October 2nd – Lions Gate Bridge

Lions Gate Bridge in the mist

Another day, another fog shrouded bridge (this is about as bad as the weather got through our near-3 week stay in Canada).

Today the gloom was gobbling up the deck of the Lions Gate Bridge as it entered North Vancouver (or simply ‘North Van’ to the locals, just sayin’).

As with any significant bridge, there are numerous stories attached.

Firstly the name “Lion’s Gate” is in reference to the domed peaks on ranges to the north of Vancouver. Simply called ‘The Lions’, they are one of the city’s icons, and lends their name to the local CFL team the BC Lions.

The need for a bridge at the ‘First Narrows’ was initially discussed as far back as 1890, amid concerns for Stanley Park. It wasn’t until 1927 that it was put to a plebiscite, which was defeated.

Enter the Guiness family, of the rich, brown stout beer variety.

It came down to this – Alfred James Towle Taylor owned the franchise to build the bridge, but didn’t have the funds. He was however able to convince the Guinness family to purchase land on the opposite shores.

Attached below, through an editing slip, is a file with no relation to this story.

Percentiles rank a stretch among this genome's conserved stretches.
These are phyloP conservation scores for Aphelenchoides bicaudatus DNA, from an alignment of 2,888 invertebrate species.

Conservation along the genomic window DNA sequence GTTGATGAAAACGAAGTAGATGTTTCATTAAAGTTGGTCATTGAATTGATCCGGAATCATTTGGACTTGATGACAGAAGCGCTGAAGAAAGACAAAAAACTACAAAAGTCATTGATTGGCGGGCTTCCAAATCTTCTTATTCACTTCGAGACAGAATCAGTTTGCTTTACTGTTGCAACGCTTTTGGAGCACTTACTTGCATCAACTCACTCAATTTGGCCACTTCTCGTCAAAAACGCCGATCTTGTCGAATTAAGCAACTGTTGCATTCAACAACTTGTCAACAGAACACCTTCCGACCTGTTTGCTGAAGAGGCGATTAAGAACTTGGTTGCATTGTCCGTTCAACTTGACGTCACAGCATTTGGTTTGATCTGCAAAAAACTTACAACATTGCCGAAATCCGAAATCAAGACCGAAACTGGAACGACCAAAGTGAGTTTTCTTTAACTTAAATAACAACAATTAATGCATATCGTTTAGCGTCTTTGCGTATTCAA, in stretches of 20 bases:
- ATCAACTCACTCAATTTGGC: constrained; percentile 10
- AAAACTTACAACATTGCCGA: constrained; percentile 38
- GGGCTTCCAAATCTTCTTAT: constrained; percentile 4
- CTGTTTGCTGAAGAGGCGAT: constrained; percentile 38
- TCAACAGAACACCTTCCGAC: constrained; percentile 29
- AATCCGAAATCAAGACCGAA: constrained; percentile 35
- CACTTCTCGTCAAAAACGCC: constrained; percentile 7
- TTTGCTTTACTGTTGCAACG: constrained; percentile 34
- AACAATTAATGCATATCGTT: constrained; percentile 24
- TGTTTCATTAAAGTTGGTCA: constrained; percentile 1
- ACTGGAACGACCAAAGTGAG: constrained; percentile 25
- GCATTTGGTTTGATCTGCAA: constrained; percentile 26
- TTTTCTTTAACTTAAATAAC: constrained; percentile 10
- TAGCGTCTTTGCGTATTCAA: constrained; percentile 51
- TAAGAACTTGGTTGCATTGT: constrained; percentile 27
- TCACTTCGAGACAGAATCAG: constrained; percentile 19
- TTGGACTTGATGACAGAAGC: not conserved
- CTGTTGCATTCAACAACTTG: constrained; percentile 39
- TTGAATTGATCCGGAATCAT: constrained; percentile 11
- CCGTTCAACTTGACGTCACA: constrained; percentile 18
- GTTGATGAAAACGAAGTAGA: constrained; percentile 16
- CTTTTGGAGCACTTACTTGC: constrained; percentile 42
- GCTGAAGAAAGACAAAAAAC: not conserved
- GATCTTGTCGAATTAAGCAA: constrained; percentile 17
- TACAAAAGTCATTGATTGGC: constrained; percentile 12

A second vote to build the bridge was passed in December 1933.

Bridge into the mist

Construction began on March 31, 1937 and was completed within 18 months, at a cost of nearly 6 million Canadian dollars. It was formally opened on May 29, 1939 in the company of King George VI and Queen Elizabeth, however it had been operating, with a toll of 25 cents, for a little over 6 months.

On January 20, 1955, the Guinness family sold the bridge to the province for effectively the same price it cost them to build, and in 1963 tolls were dropped entirely.

The bridge is almost two kilometres long, with nearly 500 metres of that the main span. The bridge at its highest point is 111 metres, with a ships clearance of 61 metres.

With only 3 lanes it is considered a traffic bottle-neck, but the City of Vancouver isn’t considering any radical plans to expand it, in fact quite the opposite. There is a plan in place to close the bridge to private traffic, instead providing the city’s cyclists a spectacular, scenic and safe passage to work.

It’s unlikely to be implemented, but the plan sums up Vancouver City’s commonsense way of thinking. Things like that just add to the beauty of this city.

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